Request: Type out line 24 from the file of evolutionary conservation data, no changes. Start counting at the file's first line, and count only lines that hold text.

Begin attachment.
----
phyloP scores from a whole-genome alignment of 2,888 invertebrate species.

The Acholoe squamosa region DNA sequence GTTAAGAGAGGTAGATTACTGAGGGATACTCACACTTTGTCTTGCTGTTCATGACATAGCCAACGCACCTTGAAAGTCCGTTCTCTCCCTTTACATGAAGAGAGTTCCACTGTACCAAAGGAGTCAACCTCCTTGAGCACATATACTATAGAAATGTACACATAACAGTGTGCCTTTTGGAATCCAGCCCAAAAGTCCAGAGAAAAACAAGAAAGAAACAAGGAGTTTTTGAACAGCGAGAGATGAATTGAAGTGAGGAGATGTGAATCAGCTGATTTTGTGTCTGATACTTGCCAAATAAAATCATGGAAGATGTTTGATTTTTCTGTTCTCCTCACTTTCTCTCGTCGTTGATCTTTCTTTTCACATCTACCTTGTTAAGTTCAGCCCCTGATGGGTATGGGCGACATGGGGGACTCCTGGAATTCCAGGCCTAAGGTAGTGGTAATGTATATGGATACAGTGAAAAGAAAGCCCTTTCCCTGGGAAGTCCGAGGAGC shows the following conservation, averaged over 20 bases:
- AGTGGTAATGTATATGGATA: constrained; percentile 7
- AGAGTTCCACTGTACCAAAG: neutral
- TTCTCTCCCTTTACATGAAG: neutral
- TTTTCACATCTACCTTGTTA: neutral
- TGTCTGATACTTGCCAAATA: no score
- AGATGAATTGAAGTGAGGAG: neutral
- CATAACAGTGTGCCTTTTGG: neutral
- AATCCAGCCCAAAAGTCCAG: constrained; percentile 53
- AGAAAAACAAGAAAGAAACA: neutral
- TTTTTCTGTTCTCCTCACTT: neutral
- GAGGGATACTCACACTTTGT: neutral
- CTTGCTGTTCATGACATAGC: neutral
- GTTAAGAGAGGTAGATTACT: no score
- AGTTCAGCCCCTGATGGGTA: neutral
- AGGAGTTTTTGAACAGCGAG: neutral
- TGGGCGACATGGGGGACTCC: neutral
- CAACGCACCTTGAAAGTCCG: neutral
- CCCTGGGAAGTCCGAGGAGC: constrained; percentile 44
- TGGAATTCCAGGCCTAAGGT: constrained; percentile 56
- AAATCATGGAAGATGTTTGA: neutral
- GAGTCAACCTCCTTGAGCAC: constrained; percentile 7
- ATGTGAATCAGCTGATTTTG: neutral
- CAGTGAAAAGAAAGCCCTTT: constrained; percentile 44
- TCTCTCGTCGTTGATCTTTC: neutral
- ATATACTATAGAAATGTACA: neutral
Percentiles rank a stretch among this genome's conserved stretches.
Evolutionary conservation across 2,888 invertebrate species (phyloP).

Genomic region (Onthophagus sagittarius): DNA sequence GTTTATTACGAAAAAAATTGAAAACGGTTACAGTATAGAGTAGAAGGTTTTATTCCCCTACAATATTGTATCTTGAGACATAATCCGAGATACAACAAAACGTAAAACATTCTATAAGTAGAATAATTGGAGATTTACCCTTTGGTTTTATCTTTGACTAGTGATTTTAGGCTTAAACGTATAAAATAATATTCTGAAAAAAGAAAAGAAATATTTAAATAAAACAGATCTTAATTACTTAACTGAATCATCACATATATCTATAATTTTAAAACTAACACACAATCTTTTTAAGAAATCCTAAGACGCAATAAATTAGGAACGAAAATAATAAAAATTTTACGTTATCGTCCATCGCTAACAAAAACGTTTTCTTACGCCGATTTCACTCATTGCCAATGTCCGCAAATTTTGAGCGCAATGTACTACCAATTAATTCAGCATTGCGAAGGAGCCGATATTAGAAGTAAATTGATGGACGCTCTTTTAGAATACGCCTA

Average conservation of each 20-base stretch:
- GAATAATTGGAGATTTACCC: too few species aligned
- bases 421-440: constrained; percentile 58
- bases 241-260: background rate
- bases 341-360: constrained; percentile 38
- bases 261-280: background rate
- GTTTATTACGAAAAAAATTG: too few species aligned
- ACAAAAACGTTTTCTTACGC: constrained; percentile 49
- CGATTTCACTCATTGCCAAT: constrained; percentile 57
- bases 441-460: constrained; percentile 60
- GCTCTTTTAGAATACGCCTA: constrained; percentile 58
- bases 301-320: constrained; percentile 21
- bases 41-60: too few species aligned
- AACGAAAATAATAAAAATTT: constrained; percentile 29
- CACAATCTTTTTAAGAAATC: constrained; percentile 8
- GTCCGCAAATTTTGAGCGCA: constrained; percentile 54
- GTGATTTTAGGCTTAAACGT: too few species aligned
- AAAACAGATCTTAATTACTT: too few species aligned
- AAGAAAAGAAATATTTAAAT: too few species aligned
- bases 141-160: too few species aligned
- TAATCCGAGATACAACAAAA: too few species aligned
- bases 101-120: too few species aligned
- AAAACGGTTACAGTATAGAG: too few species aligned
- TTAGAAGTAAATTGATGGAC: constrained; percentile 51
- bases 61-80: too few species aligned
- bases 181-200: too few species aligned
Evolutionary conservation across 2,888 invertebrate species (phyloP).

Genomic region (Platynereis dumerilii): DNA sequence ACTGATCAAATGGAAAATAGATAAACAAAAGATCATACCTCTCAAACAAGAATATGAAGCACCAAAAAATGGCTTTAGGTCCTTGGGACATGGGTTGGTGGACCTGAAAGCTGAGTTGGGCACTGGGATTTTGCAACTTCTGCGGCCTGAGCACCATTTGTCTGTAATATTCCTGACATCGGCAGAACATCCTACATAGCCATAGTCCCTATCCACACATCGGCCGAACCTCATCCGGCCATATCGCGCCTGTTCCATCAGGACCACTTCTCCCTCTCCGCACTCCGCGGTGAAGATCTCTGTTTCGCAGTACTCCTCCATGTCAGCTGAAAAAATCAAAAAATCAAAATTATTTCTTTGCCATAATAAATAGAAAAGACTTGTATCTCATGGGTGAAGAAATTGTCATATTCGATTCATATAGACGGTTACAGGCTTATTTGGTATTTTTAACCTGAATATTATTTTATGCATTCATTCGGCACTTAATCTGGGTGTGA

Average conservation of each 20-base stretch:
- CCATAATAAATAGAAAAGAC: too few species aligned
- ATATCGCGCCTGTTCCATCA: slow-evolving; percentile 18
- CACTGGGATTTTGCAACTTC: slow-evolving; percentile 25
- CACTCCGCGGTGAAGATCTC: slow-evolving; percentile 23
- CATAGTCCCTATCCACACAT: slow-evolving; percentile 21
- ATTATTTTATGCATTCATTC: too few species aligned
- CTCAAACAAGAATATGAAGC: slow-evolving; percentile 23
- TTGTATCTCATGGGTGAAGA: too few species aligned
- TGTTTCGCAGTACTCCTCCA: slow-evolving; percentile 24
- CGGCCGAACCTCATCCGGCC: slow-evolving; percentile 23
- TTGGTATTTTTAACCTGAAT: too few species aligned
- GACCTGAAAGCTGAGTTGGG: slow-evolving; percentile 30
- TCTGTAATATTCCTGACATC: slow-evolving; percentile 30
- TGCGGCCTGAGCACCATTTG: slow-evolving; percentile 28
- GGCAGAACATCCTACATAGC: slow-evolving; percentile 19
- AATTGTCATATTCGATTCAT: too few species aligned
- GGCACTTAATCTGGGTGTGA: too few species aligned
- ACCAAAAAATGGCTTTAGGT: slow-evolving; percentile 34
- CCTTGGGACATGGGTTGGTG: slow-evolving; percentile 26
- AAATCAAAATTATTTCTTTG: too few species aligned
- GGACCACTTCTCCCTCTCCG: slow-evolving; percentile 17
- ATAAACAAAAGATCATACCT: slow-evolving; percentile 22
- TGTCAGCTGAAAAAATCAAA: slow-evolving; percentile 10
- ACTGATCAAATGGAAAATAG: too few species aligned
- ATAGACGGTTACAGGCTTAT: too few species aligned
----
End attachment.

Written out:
- ATGTGAATCAGCTGATTTTG: neutral